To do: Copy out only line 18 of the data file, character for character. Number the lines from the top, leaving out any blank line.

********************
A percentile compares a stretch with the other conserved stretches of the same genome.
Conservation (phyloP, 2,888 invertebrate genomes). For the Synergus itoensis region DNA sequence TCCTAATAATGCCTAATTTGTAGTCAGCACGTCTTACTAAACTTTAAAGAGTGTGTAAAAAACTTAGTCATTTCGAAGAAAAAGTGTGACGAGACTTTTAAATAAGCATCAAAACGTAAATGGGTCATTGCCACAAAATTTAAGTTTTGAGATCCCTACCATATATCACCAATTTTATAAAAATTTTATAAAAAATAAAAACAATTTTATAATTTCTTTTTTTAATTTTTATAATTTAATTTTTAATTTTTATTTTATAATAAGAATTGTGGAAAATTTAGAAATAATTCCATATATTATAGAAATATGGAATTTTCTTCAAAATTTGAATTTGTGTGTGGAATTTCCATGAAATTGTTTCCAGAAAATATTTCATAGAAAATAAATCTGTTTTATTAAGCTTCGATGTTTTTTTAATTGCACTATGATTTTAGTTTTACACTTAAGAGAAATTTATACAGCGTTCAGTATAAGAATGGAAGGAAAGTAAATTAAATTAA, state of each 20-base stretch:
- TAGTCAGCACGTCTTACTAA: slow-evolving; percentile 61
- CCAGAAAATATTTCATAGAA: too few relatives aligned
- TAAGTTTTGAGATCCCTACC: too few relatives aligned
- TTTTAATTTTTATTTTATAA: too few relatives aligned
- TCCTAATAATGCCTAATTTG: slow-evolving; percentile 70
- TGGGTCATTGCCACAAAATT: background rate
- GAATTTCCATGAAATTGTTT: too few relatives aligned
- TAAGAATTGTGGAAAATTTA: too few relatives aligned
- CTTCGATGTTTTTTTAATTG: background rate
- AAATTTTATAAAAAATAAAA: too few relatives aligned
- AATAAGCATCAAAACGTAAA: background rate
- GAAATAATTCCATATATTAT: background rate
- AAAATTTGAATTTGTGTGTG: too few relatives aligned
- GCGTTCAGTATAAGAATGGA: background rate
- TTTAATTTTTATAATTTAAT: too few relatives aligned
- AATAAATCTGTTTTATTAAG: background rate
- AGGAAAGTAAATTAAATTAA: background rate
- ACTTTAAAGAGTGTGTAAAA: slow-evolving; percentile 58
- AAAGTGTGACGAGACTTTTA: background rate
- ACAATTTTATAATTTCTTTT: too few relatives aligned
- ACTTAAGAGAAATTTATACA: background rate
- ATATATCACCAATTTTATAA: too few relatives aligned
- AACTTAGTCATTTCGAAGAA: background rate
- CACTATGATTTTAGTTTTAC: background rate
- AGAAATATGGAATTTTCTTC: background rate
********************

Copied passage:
- AATAAATCTGTTTTATTAAG: background rate